The Telegraph
Since 1st March, 1999
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Bhujbal says sorry for blast blunder

Mumbai, Aug. 1: Maharashtra deputy chief minister Chhagan Bhujbal has been taken to task by a Muslim group, which says it has been maligned because of the minister’s “ignorance”.

Just after the Ghatkopar blast on Monday, in which three persons died when the rear end of a bomb-laden public bus blew up, Bhujbal had said it was a new group called al Hadiz that was behind the explosion.

Members of al Hadiz have now come out in protest saying they are a strictly religious group with one crore members in the country and that Bhujbal may have meant another group called the Pasban-e-Ehle Hadees, a splinter faction of the Lashkar-e-Toiba.

Bhujbal, seeing that the matter was developing into a huge controversy, was quick to apologise today. Following a meeting today with al Hadiz leaders, Bhujbal concurred that it was the Pasban-e-Ehle Hadees he was referring to. “It is the group which in Pakistan call themselves the Lashkar-e-Toiba,” Bhujbal said. “This group is one of those that have been banned under Pota (Prevention of Terrorism Act) in India.”

However, senior clerics of the 100-year-old sect are still brimming with anger. “How can he just pick up the mike and announce such a thing to the world'” asked an angry maulvi. “We have no criminal history whatsoever. If they were confused, they could have asked us,” he added.

“It seems to be a campaign to tarnish our image,” said Maulana Abdus Salam Salfi, president of al Hadiz, Mumbai. Salfi, who is planning to hold a news conference to clear the air, said they were “very strict followers of Islam” and condemned “all sorts of violence and terrorist groups”.

The Ghatkopar blast was followed yesterday by the death of Dilnawaz Khan Mustafa — who used to supply explosives for use in Bollywood films — and seven others in a chawl in Jogeshwari. Police have not ruled out a link between the blast in Ghatkopar and yesterday’s explosion in suburban Mumbai and feel some of the recent blasts in the city may have been caused by explosives supplied by the bomb-maker.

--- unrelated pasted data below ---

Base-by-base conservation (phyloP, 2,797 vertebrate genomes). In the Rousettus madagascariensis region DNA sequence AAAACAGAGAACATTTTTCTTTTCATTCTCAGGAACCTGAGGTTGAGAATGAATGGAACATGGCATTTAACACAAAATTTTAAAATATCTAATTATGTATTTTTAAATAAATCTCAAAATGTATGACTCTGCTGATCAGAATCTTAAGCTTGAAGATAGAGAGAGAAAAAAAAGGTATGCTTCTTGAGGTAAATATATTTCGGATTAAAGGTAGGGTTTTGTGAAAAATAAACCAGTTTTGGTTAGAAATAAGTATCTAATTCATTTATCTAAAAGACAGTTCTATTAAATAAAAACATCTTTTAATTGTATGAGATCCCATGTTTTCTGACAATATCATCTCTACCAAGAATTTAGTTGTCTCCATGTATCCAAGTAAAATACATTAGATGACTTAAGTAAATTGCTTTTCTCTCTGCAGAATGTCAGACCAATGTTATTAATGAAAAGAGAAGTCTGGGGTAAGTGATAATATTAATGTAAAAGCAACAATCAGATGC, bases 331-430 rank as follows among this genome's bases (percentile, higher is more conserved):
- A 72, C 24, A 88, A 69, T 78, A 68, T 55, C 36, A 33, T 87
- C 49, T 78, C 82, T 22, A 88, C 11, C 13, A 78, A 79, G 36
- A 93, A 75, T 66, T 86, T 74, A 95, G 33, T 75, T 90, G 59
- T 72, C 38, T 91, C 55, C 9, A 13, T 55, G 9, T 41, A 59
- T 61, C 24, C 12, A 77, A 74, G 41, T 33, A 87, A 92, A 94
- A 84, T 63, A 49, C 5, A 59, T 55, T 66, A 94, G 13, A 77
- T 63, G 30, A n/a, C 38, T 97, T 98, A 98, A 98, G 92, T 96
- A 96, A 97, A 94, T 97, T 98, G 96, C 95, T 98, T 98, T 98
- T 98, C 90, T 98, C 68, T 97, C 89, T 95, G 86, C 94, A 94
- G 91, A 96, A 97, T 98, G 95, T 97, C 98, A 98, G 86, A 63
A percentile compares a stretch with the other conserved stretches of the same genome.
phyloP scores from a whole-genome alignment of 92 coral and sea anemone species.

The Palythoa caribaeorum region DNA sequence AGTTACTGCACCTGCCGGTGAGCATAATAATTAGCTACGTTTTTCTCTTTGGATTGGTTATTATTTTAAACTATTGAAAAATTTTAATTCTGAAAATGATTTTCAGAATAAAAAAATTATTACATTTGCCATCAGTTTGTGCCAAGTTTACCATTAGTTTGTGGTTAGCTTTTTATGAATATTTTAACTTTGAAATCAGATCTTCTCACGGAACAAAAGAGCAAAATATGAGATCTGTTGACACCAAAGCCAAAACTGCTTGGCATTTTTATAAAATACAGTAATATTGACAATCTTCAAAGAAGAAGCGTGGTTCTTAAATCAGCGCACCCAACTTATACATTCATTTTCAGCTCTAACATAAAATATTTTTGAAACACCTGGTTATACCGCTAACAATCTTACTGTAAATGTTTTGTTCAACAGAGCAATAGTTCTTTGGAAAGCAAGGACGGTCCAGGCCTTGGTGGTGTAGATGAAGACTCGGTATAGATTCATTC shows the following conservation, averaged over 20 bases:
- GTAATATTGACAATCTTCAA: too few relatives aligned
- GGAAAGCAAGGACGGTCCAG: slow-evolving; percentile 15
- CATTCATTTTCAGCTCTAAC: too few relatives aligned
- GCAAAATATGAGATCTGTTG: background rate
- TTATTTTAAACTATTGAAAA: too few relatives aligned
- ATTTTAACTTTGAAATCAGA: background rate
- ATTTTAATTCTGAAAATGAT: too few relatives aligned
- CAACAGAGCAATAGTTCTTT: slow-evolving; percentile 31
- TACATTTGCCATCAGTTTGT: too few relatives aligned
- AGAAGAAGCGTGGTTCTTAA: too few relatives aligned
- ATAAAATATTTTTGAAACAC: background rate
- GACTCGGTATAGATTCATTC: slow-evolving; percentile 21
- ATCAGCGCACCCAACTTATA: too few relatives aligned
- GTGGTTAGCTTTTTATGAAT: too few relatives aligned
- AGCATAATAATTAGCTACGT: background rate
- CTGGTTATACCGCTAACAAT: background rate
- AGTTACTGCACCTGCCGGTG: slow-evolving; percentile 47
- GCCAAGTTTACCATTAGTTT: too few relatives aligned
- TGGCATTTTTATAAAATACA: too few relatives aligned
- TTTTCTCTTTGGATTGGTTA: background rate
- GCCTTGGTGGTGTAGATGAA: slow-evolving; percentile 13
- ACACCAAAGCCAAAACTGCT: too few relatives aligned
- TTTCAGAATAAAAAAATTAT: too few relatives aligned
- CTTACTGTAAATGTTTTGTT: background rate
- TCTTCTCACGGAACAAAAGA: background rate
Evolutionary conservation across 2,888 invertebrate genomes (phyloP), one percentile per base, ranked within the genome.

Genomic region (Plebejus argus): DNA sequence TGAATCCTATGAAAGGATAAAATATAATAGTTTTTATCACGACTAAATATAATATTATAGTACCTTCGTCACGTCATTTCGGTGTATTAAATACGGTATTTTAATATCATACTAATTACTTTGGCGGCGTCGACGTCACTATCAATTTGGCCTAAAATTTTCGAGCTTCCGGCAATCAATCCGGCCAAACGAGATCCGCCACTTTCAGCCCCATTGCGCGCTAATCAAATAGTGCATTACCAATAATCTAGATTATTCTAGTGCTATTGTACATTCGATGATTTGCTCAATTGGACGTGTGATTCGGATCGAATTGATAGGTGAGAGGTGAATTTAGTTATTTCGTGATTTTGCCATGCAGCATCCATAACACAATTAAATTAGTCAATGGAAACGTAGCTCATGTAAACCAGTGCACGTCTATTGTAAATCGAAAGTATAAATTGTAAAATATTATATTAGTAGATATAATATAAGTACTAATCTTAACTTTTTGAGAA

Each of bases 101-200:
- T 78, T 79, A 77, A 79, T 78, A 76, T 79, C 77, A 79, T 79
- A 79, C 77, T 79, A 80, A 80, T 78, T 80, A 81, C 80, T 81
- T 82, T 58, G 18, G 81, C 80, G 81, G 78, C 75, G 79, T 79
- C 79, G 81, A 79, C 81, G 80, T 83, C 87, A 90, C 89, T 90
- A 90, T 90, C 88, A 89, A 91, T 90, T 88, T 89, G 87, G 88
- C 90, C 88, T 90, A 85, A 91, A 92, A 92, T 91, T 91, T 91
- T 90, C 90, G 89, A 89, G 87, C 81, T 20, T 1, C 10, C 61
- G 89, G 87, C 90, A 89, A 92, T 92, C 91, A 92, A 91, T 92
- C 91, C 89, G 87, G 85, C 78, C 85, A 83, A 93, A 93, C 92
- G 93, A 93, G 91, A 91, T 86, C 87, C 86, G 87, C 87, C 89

Sources in the Bollywood Dummy Effects Association said, though Dilnawaz was listed with the body as an “assistant”, he was not permitted to make bombs. Only a pyrotechnician listed as a “master” can make the explosives. The association added that only the masters are allowed to take explosive material home, that too, just a day before a film’s shoot.

A senior member of the association, Mohammad Iqbal, pointed out that it is illegal to assemble explosives at home.

Police found in Dilnawaz’s house letterheads with the name of his “company”, Vishal Effects, but has now revealed that the man did not have a licence for it.

“We are probing what he was doing assembling explosives at 3 in the morning,” Satyapal Singh, joint commissioner of police (crime), said. “We have to see if this method is used to supply bombs for subversive activities.”

But Bhujbal today said the forensic report of samples from the site showed that the material was of “C-class category”.

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